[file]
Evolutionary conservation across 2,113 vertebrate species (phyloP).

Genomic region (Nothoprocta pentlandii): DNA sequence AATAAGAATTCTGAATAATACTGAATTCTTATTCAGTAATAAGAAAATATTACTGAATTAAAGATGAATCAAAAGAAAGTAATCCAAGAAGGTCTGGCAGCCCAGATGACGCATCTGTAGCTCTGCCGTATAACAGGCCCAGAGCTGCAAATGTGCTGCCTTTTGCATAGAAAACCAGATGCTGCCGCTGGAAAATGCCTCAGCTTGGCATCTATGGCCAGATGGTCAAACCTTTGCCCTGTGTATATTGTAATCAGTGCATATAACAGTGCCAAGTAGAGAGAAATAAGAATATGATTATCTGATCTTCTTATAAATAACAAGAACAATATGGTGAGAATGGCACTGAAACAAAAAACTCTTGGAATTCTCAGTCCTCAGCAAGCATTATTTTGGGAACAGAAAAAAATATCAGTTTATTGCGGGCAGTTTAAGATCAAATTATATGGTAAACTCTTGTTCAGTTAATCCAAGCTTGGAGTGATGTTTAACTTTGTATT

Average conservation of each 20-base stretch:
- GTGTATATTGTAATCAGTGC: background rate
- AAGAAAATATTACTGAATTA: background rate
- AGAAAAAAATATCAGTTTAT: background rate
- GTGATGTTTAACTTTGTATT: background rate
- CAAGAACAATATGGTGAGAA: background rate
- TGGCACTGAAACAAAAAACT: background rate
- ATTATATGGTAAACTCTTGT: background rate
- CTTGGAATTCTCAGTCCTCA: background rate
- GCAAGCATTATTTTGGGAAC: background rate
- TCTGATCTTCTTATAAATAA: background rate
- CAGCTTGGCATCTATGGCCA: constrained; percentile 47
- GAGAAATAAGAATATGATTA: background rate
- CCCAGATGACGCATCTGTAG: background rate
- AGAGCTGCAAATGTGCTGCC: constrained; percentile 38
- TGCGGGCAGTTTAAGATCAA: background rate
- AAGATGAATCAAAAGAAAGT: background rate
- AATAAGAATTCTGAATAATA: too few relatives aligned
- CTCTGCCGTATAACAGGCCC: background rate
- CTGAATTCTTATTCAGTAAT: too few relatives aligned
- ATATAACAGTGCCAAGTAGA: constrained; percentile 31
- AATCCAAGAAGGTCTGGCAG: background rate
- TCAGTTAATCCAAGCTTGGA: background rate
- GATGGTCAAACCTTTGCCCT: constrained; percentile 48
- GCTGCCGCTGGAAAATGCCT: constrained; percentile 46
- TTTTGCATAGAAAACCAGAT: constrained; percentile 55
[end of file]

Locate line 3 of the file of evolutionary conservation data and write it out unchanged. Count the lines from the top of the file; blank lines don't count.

Average conservation of each 20-base stretch: